Question: In the Acts of the Apostles readings this week, the life of the early Christians ,where everything they had was shared in common, has always sounded to me a little "marxist". I realize that none of this sharing was forced from any government, but are there further distinctions that I am missing?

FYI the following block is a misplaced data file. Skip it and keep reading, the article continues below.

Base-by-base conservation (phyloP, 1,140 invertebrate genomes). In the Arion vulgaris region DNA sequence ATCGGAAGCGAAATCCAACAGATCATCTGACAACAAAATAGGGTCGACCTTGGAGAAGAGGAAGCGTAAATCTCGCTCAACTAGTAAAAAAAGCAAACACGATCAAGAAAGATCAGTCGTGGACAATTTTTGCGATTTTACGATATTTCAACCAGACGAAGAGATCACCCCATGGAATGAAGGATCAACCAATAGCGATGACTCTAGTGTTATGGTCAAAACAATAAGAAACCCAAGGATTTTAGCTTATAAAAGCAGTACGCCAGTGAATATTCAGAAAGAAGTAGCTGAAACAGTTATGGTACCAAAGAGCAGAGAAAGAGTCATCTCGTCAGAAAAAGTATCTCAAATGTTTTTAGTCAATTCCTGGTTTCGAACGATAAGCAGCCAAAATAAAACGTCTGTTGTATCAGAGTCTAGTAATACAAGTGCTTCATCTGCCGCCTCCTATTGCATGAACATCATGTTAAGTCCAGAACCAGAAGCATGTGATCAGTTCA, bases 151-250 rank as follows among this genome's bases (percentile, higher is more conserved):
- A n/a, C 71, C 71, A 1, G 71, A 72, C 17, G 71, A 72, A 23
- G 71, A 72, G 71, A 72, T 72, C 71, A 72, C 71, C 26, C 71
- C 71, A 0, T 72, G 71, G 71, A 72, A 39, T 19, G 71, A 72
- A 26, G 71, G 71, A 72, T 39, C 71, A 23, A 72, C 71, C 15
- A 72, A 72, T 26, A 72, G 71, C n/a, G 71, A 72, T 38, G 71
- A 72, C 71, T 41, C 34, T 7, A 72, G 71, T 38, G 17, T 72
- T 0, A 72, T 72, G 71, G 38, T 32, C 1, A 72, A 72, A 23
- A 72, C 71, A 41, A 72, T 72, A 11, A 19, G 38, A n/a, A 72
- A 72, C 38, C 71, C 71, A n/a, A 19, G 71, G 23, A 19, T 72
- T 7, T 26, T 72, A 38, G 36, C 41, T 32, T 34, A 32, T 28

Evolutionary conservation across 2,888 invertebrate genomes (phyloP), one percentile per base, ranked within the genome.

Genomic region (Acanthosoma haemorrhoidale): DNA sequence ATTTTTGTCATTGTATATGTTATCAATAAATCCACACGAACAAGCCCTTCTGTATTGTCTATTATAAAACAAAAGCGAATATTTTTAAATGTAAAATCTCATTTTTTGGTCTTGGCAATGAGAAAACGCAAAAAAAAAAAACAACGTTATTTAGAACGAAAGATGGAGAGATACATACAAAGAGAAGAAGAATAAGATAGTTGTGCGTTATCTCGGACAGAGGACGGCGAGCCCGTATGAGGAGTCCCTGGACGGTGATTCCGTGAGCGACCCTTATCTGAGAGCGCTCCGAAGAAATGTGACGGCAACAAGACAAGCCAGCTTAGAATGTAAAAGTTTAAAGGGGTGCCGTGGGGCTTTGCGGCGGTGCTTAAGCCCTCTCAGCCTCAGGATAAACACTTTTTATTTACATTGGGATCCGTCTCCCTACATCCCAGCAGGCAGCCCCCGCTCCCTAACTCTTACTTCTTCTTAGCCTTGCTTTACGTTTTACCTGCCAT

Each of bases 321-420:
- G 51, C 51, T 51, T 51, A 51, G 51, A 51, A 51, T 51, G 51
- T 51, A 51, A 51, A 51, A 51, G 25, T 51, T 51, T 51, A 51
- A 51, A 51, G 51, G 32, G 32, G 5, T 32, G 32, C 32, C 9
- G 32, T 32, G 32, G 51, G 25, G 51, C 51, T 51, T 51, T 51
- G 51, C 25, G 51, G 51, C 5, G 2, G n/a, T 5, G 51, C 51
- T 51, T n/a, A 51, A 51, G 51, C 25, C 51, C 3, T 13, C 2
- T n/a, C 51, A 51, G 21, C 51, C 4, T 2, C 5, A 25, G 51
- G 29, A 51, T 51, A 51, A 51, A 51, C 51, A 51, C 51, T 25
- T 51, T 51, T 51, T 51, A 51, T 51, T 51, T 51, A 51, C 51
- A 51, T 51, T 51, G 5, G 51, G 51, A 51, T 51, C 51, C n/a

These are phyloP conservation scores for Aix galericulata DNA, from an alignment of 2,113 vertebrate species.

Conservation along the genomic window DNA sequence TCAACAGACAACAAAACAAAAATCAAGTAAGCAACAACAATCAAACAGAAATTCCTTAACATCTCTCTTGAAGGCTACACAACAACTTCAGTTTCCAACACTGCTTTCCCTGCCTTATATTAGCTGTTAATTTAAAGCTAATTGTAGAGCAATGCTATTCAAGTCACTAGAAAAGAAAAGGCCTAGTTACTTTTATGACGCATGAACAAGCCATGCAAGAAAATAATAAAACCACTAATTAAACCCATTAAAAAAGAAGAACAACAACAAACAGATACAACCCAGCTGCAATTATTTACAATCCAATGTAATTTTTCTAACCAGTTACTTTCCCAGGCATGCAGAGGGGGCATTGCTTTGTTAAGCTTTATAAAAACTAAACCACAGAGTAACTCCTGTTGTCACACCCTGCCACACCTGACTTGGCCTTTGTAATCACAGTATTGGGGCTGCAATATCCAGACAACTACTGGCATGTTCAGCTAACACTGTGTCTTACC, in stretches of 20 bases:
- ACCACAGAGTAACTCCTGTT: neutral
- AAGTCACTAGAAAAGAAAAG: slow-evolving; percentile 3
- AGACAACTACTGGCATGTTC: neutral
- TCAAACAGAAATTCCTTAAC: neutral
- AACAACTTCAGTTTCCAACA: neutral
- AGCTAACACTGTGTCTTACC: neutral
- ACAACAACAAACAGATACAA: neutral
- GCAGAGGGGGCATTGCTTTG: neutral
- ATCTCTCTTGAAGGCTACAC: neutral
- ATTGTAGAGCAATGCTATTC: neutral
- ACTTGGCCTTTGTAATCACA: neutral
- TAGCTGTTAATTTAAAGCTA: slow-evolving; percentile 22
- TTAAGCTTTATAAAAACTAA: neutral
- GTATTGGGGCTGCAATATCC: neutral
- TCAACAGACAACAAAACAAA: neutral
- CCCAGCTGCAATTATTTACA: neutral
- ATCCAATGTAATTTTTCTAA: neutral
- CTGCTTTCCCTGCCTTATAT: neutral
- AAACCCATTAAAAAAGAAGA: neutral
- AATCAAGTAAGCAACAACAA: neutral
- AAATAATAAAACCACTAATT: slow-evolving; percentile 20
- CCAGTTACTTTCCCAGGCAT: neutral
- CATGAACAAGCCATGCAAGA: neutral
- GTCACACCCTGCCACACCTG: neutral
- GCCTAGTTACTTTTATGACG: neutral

Answer: This one verse description of the early life of the first Church community has fascinated thousands of persons over the centuries. Many have seen here an outright endorsement of Marxism on the part of the Bible. But nothing could be further from the truth. The Story of Ananias and Saphira in Acts 5 prove that the selling of private property and putting it into the common pool was entirely voluntary (St Peter tells Ananias and his wife that they were foolish to lie to the Alpostles about whether the money they gave was all they had because they were not under any obligation to give it all in the first place). Christians in this early community were under no coercian to sell their property, nor to give all to the common pool. So the concept of the right to private property was preserved even in that first community. This common-pool arrangement did not survive the first generation of Christians. By the time the Church entered the 2nd century the more normal arrangement of Christians owning their own property and not having a common pool of posessions had emerged. But this does not mean that they did not give generously to the poor and Churches did maintain a fund for the poor. The Church has never made any attempt to revive this common-pool arrangment except for religious orders who pledge to own all possessions in common. Marxist forced common-ownership and voluntary common-ownership are world's apart. In fact, the Bible defends private property and praises giving to the poor precisely because people give from their own private funds. Forced charity is useless, which is why former and current Communist countries are the least generous in the world when it comes to international aid to the poor. Jesus was friends with both rich and poor and he never said that private property was sinful (though he warned about making money into an idol).